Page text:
Vascular Plants of North Carolina
Account for Swamp Azalea - Rhododendron viscosum   (L.) Torrey
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Section 6 » Order Ericales » Family Ericaceae
Author(L.) Torrey
DistributionThough it has a more-or-less statewide distribution, it is mainly found in the Coastal Plain and the Mountains, and less so in the western Piedmont. It is quite spotty in occurrence in the eastern Piedmont and northwestern Coastal Plain. The map below probably contains some Coastal Plain counties that actually refer to the recently elevated Rhododendron serrulatum.

The range of the species is centered near NC, though it occurs essentially only in Atlantic and Gulf coast states, plus AR and OK. It ranges north to ME and southwest to eastern TX, but is absent in the Great Lakes states.
AbundanceFairly common in most of the Coastal Plain, but far outnumbered in the Sandhills region by the recently split R. serrulatum. It is infrequent to fairly common in the Mountains, but is rare to locally uncommon in most of the Piedmont and northwestern Coastal Plain. It is possibly absent in a few counties in the northern part of these latter two provinces. The abundance in the Coastal Plain is not completely known now, since many records previously included as R. viscosum now refer to R. serrulatum.
HabitatThis species occurs mainly in wetlands, such as montane bogs, stream banks, pond margins, wet thickets, and swamp margins. It also grows on heath balds to a lesser extent. Where it grows along stream margins, it is mostly those that are not rocky, which is the main habitat of the similar-looking R. arborescens. The recently split R. serrulatum is the primary "clammy azalea" of Sandhills streamhead pocosins, seepages, and other strongly acidic wetlands, including wet pine savannas.
PhenologyBlooms from June to July, after the leaves have fully emerged; fruits from July to October.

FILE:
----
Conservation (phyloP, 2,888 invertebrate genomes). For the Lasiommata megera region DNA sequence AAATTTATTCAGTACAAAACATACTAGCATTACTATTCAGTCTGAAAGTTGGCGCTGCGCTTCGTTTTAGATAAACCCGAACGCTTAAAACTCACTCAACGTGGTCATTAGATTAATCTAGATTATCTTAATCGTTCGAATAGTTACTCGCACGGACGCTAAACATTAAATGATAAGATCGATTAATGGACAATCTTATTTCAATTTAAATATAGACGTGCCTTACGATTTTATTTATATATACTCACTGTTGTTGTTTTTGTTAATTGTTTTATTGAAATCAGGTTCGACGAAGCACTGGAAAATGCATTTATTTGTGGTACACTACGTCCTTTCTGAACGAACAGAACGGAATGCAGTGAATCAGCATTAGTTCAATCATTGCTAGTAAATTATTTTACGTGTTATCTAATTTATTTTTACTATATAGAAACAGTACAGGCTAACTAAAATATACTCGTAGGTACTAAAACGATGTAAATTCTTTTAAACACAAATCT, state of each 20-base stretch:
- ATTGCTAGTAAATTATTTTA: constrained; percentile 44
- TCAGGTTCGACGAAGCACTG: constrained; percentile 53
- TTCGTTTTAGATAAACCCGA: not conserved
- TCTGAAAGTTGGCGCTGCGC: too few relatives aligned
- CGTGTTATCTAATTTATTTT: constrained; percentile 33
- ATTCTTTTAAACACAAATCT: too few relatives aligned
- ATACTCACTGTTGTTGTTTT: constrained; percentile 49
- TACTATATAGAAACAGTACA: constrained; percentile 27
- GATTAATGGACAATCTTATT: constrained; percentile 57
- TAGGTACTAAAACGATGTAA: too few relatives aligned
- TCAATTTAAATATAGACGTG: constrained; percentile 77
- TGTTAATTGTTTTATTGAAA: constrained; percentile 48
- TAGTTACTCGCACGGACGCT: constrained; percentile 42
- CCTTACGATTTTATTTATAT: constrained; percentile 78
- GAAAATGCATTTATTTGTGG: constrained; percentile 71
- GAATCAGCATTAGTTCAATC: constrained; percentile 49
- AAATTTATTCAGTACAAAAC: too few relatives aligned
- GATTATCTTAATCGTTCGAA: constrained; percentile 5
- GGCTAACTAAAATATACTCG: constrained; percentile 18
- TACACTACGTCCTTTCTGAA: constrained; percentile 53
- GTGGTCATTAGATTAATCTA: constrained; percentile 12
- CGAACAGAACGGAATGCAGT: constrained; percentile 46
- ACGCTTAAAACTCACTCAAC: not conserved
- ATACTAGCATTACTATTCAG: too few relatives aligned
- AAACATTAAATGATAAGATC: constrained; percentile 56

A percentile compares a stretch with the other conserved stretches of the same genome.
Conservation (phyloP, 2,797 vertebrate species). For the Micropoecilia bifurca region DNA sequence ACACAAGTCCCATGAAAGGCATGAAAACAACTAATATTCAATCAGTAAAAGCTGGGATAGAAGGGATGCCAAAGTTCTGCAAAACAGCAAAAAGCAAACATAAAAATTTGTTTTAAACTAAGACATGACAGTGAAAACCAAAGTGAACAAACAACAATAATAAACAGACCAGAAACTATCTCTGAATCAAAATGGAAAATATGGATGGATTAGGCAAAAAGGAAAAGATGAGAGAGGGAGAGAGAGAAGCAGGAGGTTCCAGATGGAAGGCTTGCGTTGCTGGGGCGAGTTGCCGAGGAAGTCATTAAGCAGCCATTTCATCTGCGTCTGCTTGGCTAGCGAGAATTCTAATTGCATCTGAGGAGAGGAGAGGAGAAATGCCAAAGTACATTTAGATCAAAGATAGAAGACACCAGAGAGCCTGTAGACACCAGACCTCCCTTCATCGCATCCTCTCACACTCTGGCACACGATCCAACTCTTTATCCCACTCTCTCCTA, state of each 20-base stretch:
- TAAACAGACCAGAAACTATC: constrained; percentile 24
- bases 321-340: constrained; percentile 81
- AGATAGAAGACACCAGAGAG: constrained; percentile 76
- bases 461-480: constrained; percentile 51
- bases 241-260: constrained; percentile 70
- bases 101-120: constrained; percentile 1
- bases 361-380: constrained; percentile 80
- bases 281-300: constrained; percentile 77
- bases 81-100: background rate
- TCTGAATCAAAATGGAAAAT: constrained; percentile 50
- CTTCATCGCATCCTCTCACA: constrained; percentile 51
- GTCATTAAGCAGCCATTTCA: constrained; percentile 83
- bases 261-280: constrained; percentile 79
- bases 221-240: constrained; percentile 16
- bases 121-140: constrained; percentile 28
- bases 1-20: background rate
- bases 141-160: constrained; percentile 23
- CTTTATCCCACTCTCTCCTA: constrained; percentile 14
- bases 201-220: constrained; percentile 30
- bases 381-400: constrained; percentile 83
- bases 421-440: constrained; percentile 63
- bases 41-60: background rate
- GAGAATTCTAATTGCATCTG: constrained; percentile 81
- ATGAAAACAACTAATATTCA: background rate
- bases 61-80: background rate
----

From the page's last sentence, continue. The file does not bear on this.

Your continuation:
IdentificationThis is a deciduous shrub that grows mainly to 3-6 feet tall, but averages about 5 feet tall. It has somewhat darker green and shinier leaves than does R. periclymenoides, though R. arborescens can look quite similar. Swamp Azalea, however, has the floral tubes being very glandular (sticky), and the white flower is extremely fragrant, more so than other species in the genus in NC. The recently split R. serrulatum is quite similar; however, this latter species has the corolla tube glabrous inside, and the corolla tube is at least twice the length of the lobes of the flowers. R. serrulatum can also grow to 20 feet tall, and the winter buds have 15-20 scales (as opposed to 8-12 scales in R. viscosum). The "new" R. viscosum has the corolla tube pubescent inside, and the corolla tube is less than twice as long as the lobes of the corolla.
Taxonomic CommentsRAB (1968) and some other references assigned two varieties for it -- var. viscosum and var. serrulatum. Many references did not agree, and simply did not include varieties for R. viscosum. However, Weakley (2018) considers the two taxa as full species; thus, according to that reference and this website, there are no other taxa included within the revised R. viscosum.

Other Common Name(s)Clammy Azalea is another frequently used name.
State RankS5 [S4S5]
Global RankG5
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